Sometimes people stonewall because they feel it’s just not worth the conflict if they speak up. It’s easier to remain silent than to speak up and add their perspective to the pool of knowledge. While this approach might promote short-term peace, it is a death knell in the coffin of marriage. Intimacy is the ability to be naked and not ashamed. It’s a willingness to speak up and share your perspective. Without your contribution to the conversation the best decision can never be reached. Two thirds of the time intimacy in marriage creates short-term instability rather than peace, but in the long run it creates a powerful bond. You can never be loved unconditionally as long as you only conditionally allow your mate to know you.

3.  Aggression:

Pain that is not transformed will be transmitted and at times stonewalling is the vehicle for transmitting that pain. Either spouse can use stonewalling as a way to deny their mate another chance. This is especially effective if their mate is remorseful for what they’ve done and is asking for a second chance. The most effective way to inflict pain in this situation is to deny their attempts at reconciliation. Aggression can also be played out through stonewalling by refusing to even respond to your spouse’s anger or pain. It’s a destructive approach to attempt to rush restoration efforts through aggressive tactics or by attempting to hurry a spouse into forgiveness or trusting them again. Sadly, this is where many a bridge is burned through aggressive comments like “you just need to get over it.”

4.  Defensiveness:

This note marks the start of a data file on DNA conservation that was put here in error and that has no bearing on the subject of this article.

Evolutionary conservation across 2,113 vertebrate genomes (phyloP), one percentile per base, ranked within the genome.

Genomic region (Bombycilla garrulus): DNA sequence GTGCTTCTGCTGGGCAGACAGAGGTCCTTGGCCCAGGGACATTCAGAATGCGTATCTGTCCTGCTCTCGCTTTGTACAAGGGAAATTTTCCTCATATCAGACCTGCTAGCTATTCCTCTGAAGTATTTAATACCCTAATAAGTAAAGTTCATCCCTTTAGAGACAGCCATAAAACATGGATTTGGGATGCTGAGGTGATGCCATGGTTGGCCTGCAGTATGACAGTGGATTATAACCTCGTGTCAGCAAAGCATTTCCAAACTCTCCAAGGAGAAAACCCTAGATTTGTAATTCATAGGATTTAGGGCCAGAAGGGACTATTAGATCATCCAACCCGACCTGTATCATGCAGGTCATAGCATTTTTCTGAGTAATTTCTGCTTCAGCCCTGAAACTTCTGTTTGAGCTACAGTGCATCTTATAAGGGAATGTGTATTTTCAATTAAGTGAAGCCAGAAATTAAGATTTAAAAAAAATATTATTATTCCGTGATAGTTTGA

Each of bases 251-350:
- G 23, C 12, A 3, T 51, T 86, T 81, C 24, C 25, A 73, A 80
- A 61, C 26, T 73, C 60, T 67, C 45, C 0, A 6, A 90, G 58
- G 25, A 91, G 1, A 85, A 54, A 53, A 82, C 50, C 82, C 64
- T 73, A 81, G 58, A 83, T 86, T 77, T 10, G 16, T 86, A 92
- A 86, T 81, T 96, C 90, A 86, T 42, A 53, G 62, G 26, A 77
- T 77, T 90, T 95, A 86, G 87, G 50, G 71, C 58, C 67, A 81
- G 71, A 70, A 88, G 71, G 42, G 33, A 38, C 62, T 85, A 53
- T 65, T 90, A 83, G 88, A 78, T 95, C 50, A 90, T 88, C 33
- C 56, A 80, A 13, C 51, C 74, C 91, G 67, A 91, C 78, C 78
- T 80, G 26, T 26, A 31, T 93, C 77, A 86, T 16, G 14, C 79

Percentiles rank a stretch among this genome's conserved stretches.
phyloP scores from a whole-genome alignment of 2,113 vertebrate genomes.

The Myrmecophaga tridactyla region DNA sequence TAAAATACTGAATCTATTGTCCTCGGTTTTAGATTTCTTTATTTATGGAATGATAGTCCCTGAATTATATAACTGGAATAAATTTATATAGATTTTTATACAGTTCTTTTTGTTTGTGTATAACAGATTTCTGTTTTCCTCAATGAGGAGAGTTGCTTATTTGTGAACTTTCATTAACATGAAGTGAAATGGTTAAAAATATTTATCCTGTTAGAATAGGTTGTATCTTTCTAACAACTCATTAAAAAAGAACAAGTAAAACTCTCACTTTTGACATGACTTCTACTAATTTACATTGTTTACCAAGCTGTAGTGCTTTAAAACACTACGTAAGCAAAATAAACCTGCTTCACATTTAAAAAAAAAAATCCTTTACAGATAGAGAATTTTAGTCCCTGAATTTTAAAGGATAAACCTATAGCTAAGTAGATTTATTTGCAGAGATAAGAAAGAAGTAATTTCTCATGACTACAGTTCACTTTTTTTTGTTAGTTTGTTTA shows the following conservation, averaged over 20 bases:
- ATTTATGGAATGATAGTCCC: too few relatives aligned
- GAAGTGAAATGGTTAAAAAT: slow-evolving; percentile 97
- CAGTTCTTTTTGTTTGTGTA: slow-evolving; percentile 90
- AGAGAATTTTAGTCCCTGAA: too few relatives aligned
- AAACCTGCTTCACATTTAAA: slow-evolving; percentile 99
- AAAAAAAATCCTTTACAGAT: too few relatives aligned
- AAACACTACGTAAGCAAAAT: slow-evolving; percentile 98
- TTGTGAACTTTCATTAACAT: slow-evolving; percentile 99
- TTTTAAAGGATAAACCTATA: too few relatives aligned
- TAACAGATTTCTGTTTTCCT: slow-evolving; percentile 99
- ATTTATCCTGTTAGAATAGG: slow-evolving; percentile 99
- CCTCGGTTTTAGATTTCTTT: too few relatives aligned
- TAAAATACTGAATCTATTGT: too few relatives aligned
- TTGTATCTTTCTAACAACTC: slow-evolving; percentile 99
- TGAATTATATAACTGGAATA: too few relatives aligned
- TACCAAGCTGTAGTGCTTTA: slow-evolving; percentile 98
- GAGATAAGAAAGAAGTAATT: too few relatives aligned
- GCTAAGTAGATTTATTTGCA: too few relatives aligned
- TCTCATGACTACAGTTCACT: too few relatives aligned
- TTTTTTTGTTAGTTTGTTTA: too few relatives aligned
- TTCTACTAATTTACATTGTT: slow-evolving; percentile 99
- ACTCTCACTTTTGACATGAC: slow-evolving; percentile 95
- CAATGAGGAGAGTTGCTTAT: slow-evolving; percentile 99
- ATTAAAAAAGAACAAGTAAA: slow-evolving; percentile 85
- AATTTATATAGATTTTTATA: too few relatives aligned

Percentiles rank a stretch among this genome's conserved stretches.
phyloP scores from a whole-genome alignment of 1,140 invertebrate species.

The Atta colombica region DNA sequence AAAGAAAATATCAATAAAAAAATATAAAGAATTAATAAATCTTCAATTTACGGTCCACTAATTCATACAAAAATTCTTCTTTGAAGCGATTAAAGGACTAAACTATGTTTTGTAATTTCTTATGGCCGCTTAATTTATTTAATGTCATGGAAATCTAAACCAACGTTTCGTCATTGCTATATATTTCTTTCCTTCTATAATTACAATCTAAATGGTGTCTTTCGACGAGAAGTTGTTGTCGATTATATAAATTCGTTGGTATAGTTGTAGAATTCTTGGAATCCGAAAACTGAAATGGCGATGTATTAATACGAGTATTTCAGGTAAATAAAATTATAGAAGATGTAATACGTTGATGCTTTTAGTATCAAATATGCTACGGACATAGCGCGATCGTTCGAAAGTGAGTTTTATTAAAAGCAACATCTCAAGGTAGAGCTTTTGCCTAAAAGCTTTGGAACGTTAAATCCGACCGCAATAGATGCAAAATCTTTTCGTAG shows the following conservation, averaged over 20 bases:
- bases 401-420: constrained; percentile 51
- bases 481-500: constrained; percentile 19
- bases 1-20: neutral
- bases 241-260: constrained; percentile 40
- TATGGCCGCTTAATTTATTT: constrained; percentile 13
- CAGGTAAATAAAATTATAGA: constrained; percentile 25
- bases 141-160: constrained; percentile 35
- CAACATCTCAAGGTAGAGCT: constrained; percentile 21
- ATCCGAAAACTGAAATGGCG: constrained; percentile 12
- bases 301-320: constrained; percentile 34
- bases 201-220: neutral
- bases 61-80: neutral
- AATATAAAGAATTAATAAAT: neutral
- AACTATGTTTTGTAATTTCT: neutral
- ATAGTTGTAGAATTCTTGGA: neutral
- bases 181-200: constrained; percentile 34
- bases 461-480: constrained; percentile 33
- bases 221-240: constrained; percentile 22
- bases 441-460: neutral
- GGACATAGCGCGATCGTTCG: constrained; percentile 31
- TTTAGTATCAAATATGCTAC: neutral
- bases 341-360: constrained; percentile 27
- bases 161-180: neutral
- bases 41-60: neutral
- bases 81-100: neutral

At times the conflict seems so overwhelming that the only solution seems to be responding with anger or shutting it out through stonewalling. They fail to see that there are other responses such as assertiveness or emotional regulation. It’s absolutely vital to have some diffusing mechanisms in place to help prevent each potentially fragile discussion from turning into a slug fest of rage.

5.  Shame/humiliation:

The pain generated by shame or humiliation can also be a catalyst for stonewalling. Talking about the subject is far too painful so they respond with silence in hopes of shutting down the conversation. For the unfaithful, shame not only grows, but flourishes in dark places and its only medicine is to bring it to the light in a redemptive way. When shame is discussed in a way that is restorative, it paves the way to disarm its momentum which can then foster not only open communication, but also healing for both spouses.

6.  Frustration:

Frequently frustration drives stonewalling. While it may block their goal of resolution it seems preferable to speaking without being heard or believed. Feeling misunderstood and unheard leaves people feeling unloved with little motivation for speaking up and sharing their reality. This situation is frequently created when the hurt spouse continually asks the same questions over and over. The unfaithful spouse must understand that the reason their mate continually asks the same questions is because they want to believe you, but it just doesn’t make sense. They keep asking the same question in hopes that they can understand.